Japan cult leader fires lawyer; trial delayed

TOKYO — Cult leader Shoko Asahara dismissed his lawyer yesterday, a day before the start of his murder trial in connection with the nerve gas attacks on Tokyo’s subways. The move could delay the trial for months.

Tokyo District Court officials said no reason was given for dismissing attorney Shoji Yokoyama in documents delivered to them at the end of the day yesterday.

According to Japanese law, a murder trial cannot begin unless the defendant has a lawyer. Legal analysts said a new lawyer would need at least two months to study the case against Asahara.

It was the latest twist in the drama of the Sublime Truth cult, accused of carrying out the March 20 attack that killed 12 people and sickened 5,500 others.

Aum Shinrikyo

In January, 2000, Aum Shinrikyo (Aum Shinri Kyo) changed its name to Aleph

The trial was nearly put off earlier this week after Yokoyama was injured in a traffic accident, but he agreed to appear anyway. He was riding in a car driven by a cult member when it was hit after making an illegal U-turn.


Finding another lawyer may not be easy for Asahara. Attorneys have shunned involvement with the cult, and the Tokyo Bar Association had to promise anonymity to lawyers who did support work in connection with the cases against it.

The last-minute postponement was a disappointment to those who hoped the trial would provide the fullest account yet of what went on inside the secretive cult.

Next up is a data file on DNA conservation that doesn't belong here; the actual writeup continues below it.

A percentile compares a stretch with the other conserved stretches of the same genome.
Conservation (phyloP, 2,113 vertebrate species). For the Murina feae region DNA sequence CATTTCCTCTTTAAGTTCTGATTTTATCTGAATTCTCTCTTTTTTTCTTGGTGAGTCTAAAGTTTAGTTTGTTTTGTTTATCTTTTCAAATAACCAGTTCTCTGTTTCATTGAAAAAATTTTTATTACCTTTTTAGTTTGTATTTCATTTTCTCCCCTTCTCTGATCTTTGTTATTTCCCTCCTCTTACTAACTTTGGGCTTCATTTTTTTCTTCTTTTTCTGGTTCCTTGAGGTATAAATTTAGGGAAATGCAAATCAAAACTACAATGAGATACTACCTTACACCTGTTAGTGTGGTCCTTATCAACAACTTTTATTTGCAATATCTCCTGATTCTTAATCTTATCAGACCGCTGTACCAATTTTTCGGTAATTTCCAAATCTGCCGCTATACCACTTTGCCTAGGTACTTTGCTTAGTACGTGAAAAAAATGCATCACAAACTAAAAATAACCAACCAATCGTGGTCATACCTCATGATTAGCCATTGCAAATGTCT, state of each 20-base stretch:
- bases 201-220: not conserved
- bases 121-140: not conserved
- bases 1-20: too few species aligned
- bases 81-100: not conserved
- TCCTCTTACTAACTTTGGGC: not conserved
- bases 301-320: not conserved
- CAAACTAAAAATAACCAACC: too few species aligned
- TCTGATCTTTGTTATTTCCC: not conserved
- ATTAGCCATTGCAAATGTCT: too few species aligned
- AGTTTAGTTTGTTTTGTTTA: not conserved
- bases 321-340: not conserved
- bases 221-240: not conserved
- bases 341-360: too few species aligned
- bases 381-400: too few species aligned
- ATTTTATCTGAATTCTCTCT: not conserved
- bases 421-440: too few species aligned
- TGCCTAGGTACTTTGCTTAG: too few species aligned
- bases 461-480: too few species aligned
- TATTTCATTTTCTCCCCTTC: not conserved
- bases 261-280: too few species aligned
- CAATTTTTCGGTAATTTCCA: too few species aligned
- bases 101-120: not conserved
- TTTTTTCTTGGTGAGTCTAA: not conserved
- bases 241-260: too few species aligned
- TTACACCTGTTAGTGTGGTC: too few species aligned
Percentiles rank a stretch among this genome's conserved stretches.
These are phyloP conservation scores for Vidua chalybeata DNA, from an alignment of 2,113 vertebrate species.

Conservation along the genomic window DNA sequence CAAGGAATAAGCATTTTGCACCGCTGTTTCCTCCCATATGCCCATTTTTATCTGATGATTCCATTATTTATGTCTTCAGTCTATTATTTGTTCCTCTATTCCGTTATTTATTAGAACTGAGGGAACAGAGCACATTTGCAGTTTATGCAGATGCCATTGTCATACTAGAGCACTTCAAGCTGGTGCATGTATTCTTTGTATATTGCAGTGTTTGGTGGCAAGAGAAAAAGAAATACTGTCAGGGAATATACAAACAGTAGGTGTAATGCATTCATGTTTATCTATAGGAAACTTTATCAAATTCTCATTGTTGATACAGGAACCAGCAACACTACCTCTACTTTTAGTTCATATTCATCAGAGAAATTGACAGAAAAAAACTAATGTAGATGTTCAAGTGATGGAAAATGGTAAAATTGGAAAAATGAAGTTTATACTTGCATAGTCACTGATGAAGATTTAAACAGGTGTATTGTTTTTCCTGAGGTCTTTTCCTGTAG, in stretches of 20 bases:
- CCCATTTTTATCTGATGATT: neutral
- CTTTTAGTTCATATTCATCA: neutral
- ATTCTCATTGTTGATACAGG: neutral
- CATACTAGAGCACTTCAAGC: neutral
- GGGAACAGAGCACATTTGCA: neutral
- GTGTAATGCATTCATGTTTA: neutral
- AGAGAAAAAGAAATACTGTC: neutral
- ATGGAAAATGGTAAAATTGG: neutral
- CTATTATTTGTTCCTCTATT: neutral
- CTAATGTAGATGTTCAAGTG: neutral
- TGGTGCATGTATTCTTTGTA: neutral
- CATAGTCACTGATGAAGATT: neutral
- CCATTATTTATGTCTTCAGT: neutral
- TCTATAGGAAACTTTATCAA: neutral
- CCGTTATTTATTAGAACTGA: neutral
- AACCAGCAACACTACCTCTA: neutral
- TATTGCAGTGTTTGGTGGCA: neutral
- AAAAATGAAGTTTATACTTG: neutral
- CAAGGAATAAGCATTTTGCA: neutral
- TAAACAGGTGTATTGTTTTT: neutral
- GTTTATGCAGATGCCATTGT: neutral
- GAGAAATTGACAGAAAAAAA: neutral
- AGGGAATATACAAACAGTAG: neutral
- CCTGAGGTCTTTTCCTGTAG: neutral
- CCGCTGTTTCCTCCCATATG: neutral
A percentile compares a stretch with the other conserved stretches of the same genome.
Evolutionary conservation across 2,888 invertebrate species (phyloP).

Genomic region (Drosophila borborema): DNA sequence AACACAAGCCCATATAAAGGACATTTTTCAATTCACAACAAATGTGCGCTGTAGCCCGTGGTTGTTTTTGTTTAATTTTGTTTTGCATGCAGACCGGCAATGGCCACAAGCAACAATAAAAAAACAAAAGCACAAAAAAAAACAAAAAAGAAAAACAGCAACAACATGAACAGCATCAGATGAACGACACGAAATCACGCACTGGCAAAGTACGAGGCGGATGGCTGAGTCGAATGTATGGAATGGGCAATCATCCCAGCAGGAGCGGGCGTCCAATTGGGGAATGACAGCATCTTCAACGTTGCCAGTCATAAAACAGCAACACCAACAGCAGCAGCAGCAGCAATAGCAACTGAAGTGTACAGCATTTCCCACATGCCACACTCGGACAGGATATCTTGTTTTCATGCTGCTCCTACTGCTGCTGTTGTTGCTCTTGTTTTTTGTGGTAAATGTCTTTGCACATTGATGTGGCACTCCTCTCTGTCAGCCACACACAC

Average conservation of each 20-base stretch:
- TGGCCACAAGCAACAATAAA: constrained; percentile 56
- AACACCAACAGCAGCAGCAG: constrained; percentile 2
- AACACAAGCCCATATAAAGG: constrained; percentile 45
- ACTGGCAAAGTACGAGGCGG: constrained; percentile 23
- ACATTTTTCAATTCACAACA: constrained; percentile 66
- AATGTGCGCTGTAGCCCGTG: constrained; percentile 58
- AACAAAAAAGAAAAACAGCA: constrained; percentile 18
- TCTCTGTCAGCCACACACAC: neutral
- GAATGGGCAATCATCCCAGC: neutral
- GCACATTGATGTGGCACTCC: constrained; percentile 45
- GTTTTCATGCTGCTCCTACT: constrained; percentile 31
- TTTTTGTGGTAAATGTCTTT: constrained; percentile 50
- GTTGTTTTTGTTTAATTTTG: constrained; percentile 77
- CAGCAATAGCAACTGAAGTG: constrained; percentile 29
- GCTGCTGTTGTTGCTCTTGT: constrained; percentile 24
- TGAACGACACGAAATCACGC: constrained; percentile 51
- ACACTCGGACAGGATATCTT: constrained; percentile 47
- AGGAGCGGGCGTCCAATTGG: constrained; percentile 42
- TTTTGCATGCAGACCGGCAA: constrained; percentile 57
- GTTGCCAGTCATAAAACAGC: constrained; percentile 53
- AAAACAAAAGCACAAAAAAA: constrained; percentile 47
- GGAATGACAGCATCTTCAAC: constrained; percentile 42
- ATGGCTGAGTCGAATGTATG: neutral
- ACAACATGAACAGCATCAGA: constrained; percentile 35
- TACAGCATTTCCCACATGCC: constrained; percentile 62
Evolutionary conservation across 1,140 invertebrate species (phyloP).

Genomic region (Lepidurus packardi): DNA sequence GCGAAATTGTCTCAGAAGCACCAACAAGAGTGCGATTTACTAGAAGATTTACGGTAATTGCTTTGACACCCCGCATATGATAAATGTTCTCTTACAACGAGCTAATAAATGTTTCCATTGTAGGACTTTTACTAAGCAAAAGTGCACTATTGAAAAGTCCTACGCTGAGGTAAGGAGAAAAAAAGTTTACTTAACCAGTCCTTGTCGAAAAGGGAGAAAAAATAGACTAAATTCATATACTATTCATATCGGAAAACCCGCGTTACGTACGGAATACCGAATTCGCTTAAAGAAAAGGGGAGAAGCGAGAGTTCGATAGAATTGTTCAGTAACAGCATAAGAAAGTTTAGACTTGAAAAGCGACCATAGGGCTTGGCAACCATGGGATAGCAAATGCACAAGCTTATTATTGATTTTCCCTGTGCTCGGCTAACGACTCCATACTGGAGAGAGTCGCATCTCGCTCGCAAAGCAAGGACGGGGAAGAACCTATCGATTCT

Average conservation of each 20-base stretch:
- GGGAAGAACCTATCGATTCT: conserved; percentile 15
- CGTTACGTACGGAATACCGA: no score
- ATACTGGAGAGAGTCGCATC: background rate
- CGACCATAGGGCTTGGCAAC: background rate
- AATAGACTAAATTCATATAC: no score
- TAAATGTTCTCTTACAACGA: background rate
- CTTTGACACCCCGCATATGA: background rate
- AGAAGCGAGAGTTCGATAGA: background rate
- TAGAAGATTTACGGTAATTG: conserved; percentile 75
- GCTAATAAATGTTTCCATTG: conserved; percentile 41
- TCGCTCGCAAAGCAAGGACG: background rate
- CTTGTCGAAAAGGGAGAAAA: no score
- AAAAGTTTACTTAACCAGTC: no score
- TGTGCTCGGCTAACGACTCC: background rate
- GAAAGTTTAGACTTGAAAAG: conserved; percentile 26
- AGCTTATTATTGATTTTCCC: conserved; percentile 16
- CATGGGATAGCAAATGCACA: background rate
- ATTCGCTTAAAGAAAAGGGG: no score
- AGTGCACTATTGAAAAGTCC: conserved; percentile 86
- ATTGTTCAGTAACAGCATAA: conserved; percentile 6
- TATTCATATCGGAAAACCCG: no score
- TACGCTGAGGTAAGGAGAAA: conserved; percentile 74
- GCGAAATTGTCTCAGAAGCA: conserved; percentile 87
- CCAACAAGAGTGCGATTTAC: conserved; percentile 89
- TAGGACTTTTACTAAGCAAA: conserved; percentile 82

The cult was not answering calls to its Tokyo office yesterday evening, and there was no answer at Yokoyama’s office either.

Other senior cult leaders also face murder charges in the subway gassing and other killings, and about 160 followers are charged for a variety of other crimes.

Some former cult disciples have implicated Asahara during trials already under way.

The cult leader could get the death penalty if found guilty. But the full legal process, including appeals, could take years.

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Source

(Listed if other than Religion News Blog)
Associated Press, via the Boston Globe, USA
Oct. 26, 1995
www.boston.com

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This post was last updated: Nov. 17, 2014